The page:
Matches played up to and including 1876 were unofficial and randomly organised between club secretaries.
 
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blueycarlton

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Even after the formation of the VFA, club secretaries organized the the games.
When Collingwood entered the VFA in 1892 their secretary had arranged for them to play 17 matches. 18 was the required number of games to play for the VFA premiership.
To help them out, Carlton then cancelled the match they had arranged with Ballarat, and played Collingwood at Victoria Park. It was Collingwood's debut VFA match, it was also a Carlton home game, and the Blues donated the gate takings to Collingwood.

Prior to the VFA, of course there was a competition, and the premier team was recognised by the newspapers. The Victorian competition from 1858 to 1897 was the top comp in the country.

Many Victorian players from many clubs went to Adelaide in the mid 1870's and took a major part in establishing the Victorian game there. George D. Kennedy along with his brother Kirk, Sam Wallace, Billy Dedman, Loch Bracken were just some of the Carlton players who went to Adelaide.
George Kennedy and Sam Wallace started the South Adelaide club, their colours are blue and white, and these two played a large part in starting the S.A.F.A. (SANFL) in 1877.

The 8 clubs who formed the VFL had all played in the country's top competition (VFA and Pre VFA), if they want to to recognise their Pre VFL era premierships then that is ok. I received a letter from Carlton a few years ago with the Pre VFL premierships on the letter head. Some Carlton Life Certificates from around the 1920's had the Pre VFL Premierships marked on them. I have no problem in their recognition, but of course other-johnny-come-lately club's do have a problem, because they weren't around as pioneer clubs and did nothing for the development of the game.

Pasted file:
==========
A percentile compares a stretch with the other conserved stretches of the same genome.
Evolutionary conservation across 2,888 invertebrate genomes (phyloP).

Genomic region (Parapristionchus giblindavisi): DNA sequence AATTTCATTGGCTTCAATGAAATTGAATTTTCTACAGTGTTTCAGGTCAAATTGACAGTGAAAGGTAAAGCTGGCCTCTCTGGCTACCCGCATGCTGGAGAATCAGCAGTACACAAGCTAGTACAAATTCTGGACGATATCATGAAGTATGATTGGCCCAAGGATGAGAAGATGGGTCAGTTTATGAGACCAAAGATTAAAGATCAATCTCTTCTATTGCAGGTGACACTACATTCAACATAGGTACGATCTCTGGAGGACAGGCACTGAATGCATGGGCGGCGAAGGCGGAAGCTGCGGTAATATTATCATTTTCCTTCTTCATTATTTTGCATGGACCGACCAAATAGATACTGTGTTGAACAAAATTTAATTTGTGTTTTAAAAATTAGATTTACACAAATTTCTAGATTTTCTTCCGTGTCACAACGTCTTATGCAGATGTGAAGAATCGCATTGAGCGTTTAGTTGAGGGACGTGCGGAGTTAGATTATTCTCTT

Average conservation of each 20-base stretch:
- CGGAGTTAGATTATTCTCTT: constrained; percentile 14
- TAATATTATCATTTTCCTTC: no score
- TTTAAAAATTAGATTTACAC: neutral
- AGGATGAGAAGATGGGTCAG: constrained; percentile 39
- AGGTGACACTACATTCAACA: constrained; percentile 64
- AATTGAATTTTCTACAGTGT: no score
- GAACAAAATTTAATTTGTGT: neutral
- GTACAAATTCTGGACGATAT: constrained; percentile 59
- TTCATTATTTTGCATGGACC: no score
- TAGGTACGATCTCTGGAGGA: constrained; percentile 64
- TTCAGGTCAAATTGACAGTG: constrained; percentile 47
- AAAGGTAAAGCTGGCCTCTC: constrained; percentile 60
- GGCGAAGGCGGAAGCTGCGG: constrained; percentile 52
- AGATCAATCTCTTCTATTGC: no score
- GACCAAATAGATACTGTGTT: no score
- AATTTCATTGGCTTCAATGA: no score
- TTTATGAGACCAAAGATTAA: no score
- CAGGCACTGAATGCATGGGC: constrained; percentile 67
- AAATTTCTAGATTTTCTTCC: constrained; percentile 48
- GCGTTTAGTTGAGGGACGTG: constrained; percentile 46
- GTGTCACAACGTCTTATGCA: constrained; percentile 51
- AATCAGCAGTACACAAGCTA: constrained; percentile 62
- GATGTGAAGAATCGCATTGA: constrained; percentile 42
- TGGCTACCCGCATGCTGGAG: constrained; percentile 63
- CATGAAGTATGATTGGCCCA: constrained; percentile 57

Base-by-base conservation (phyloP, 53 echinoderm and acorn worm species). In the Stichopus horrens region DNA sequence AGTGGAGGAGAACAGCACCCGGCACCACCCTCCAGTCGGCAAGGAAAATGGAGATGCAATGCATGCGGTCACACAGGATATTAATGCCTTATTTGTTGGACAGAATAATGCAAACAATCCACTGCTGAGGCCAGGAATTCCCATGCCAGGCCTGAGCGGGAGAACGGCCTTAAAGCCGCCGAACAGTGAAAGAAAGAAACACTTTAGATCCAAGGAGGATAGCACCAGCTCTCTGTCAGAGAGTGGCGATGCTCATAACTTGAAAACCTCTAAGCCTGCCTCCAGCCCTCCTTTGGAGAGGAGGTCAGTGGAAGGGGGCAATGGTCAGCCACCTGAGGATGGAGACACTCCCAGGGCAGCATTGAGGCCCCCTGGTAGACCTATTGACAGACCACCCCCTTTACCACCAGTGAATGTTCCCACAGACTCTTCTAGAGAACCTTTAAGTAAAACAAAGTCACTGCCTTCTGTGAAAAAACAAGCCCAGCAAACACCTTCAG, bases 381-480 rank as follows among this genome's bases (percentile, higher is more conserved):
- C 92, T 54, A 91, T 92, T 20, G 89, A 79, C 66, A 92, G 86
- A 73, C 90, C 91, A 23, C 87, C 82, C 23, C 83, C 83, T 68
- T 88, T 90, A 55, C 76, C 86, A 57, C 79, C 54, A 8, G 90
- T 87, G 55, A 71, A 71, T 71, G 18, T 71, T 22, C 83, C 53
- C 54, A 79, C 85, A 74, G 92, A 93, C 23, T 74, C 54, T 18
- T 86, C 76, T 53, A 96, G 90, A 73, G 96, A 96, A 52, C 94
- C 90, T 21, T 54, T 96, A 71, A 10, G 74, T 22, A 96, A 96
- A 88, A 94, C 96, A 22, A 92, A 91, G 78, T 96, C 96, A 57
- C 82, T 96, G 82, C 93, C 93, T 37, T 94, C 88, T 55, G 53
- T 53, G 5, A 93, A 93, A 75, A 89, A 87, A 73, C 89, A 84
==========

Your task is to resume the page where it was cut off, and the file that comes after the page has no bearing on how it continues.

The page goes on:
I believe it is fair to say that without Carlton, I doubt that Australian Football would have survived much past the 1860's.
The Blues were the only team who could really match the powerful Melbourne club. Carlton were not made up by civil servants/professional people as were Melbourne, or sons of squatters/Geelong Grammar types as was the Pivots. Geelong, then, was too far away and it was too costly to play each second week in Melbourne.
Carlton was the original working man's club, 28 long years before the advent of Collingwood. The matches played between the Reds and the Blues fired the the public's imagination, constantly drawing the largest crowds. Their forth coming matches was the talk of all Melbourne, 10,000 plus flocked to their games. These were some of the largest football crowds in the world. The Australian game was the world's first mass spectator football code.
This close rivalry between these two clubs really put Australian Football on a solid foundation.

The Pre VFL/AFL era, especially the players have all but been disregarded by the VFL/AFL. I think only George Coulthard is the only player to have had some recognition. Sure, he was a great player but there were many others. These pioneers were household names, as famous as any of the 20th Century's or today's stars.

Sorry, got a bit off topic.
 

Ice-Wolf